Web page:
San Marino

Guaita Fortress, 11th century defensive fortification

San Marino is a juxtaposition of the old and the new; the historic and the garish. Entering the walled city, one encounters narrow cobbled streets with old stone buildings lining each side. Most of the buildings have been converted into shops or restaurants which often spill out onto the streets.

Souvenirs enjoy most of the shelf space, but electronics and optics have a prominent place as well. It's easy to see that tourism makes up more than 50% of the income of the tiny state. The throngs of tourists crowding the streets make it easy to believe that more than three million visitors come to San Marino each year.

The streets climb from the city gate up past shops, churches, and government buildings up to the peak of Mount Titano where the three ancient tower fortresses stand guard over the city. At an altitude of 750 meters (about 2600 feet), these eagles nests provide outstanding views over the surrounding countryside.

View from the Rocca Guaita

The country was supposedly founded in 301 A.D. by the Christian stonemason Marinus, but the oldest structures remaining in San Marino date from the 10th and 11th centuries. Among these are the three defensive fortresses or towers. One first arrives at the Rocca Guaita or Gauita Fortress. It is also called the "First Tower" because it was the first of the three fortresses built to protect the city. It dates from the 11th century. A short distance away, the "Second Tower" or Rocca Cesta was built in the 13th century. It is located at the peak of Mount Titano and houses a museum of 11th to 19th century arms and armor. The "Third Tower" or Montale is located a bit further away down a path along the top of the ridge.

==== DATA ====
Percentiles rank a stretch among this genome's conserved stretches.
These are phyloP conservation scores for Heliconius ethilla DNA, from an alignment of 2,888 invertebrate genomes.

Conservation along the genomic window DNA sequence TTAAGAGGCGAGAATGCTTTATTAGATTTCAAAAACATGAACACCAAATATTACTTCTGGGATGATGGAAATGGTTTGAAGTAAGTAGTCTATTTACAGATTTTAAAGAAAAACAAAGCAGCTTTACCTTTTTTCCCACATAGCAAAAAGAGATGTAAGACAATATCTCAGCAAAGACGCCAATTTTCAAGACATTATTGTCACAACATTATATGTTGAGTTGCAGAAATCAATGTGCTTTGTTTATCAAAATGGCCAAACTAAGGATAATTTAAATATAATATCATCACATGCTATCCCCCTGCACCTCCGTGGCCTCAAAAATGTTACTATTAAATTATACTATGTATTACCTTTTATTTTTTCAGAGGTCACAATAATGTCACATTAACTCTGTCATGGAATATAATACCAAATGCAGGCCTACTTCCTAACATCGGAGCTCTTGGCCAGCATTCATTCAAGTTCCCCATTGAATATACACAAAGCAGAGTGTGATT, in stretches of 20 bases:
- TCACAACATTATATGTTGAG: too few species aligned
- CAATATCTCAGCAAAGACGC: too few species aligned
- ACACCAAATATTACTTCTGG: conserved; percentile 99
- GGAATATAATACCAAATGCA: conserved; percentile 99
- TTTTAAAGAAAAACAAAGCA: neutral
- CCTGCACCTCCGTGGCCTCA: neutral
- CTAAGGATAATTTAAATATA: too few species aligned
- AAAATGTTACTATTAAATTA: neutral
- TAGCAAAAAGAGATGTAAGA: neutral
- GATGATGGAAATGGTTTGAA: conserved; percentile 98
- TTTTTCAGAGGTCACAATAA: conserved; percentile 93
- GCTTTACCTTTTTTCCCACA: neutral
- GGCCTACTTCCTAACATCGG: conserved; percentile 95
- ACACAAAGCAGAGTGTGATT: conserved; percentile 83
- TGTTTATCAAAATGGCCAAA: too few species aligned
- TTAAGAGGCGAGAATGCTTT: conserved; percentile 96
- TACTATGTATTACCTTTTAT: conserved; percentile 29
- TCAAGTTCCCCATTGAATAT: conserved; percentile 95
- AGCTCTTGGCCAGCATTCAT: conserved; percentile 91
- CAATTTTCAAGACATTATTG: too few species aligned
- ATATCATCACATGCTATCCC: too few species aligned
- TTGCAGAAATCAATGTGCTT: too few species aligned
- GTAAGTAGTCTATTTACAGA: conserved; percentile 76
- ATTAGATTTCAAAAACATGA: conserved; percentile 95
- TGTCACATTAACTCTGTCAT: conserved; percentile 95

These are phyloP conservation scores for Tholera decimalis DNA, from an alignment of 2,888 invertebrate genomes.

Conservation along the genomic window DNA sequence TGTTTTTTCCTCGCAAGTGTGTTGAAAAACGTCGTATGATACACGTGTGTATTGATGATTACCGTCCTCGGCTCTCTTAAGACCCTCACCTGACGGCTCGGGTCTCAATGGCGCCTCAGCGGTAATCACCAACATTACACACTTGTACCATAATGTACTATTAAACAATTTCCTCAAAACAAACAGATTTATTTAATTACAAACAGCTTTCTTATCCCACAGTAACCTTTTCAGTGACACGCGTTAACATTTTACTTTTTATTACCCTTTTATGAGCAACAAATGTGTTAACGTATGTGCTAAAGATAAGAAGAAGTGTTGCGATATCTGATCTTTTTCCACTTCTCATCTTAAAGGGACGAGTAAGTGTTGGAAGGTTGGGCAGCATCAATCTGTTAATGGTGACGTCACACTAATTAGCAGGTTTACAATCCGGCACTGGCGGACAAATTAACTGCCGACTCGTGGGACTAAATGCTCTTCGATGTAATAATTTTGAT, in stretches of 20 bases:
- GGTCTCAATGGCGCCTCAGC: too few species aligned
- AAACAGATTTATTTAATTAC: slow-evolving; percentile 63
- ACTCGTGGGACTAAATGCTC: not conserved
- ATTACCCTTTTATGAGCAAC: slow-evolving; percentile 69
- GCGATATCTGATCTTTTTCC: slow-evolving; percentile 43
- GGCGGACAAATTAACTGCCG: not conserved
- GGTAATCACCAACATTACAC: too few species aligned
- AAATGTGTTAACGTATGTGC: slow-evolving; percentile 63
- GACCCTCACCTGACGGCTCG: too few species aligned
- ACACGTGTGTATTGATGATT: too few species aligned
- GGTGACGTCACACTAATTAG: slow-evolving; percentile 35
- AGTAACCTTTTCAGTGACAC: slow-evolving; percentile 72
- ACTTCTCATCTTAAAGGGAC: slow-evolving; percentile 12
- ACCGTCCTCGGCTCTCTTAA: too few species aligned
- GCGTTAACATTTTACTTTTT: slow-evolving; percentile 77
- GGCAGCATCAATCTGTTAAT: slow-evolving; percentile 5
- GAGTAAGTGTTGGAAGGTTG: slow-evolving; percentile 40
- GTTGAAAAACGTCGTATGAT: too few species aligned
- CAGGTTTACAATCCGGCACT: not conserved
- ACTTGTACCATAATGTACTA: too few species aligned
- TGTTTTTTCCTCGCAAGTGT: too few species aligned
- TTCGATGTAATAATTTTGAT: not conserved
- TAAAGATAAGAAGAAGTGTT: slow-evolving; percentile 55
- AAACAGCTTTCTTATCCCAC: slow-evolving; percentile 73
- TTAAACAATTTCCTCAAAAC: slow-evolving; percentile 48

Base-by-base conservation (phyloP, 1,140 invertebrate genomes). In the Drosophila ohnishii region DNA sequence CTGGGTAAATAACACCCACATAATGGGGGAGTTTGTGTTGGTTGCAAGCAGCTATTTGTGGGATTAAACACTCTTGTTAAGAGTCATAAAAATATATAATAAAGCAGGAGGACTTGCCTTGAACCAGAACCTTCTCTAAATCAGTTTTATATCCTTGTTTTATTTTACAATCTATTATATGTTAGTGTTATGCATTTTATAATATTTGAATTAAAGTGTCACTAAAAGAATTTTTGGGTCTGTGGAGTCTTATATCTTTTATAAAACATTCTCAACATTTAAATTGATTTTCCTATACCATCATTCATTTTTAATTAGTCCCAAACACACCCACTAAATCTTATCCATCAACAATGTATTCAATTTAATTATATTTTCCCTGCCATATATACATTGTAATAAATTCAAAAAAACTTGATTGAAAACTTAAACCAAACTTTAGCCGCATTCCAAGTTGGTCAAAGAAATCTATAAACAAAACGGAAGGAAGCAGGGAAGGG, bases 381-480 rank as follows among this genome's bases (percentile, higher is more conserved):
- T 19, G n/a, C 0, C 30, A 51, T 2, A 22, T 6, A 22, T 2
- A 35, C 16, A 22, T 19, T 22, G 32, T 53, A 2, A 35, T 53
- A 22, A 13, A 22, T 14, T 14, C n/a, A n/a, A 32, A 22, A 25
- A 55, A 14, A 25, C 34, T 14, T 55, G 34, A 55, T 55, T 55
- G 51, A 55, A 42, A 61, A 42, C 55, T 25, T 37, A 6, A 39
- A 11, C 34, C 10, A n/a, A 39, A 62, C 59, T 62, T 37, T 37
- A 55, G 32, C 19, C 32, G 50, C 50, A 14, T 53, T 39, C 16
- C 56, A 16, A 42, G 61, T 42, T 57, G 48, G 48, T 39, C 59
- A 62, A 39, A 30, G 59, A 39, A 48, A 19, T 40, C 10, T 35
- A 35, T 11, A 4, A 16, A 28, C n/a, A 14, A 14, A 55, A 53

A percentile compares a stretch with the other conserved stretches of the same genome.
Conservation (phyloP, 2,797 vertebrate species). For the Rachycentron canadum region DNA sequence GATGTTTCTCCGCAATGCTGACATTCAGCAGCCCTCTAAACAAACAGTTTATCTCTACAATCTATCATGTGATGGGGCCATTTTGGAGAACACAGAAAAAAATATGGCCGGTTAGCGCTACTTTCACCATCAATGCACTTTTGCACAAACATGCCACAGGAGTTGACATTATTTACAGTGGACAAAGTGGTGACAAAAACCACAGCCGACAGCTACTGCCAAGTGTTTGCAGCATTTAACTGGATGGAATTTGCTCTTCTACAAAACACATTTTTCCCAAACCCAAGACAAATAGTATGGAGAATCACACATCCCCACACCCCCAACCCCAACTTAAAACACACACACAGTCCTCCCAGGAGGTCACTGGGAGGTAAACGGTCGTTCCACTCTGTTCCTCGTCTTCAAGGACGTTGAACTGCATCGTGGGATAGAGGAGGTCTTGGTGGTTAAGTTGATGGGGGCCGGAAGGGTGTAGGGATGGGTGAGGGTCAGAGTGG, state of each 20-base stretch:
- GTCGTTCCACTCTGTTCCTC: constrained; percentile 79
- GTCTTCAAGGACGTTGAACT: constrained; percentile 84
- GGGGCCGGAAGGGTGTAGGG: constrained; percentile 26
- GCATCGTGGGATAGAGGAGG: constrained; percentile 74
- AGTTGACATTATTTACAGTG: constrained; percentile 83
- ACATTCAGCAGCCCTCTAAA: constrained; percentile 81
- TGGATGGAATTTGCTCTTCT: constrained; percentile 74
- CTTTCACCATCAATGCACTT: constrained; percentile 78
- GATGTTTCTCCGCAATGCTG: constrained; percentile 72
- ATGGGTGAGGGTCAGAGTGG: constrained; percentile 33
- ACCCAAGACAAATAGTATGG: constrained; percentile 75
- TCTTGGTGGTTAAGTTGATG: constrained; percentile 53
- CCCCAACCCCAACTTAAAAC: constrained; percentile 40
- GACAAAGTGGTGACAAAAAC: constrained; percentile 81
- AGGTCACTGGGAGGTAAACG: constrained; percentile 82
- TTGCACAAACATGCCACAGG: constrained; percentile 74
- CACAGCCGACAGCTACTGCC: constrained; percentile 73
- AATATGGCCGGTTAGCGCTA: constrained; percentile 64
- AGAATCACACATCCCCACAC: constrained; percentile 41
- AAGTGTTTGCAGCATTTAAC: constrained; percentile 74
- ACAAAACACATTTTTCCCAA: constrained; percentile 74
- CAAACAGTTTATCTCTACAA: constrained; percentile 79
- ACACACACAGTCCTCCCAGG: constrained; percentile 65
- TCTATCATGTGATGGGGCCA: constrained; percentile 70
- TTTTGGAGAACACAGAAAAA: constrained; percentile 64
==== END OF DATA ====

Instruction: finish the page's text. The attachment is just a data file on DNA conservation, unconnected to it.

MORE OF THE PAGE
San Marino is the capital of the postage-stamp sized Republic of the same name. (The whole country is less than a third the size of Washington D.C.) It is home to 4,500 of the country's 28,300 citizens. As a soverign country, San Marino mints its own money and prints its own stamps. In fact, for years the bulk of the country's income came from sales of currency and stamps. (But there is no need to change money at the border as the Euro is the actual currency in common use.)

The seat of government is the Government palace (Palazzo Pubblico) on Piazza della Liberta (Liberty Plaza). The guards there make a colorful sight with their brilliant green jackets and red trousers. You can see the ceremonial changing of the guard every hour on the half-hour.

Guard at the Palazzo Pubblico

San Marino is most easily reached by car on the S72 from Rimini, Italy. It is a short 22 kilometer (13 mile) drive through beautiful countryside. If you are traveling by train, busses are available from the train station in Rimini.

Park in one of the car parks and walk or take a shuttle bus. For more a scenic approach to the old town, take the cable car from Borgo Maggiore, the modern city just a couple of miles lower on the mountain.


Copyright 2003 Harry B. Rowe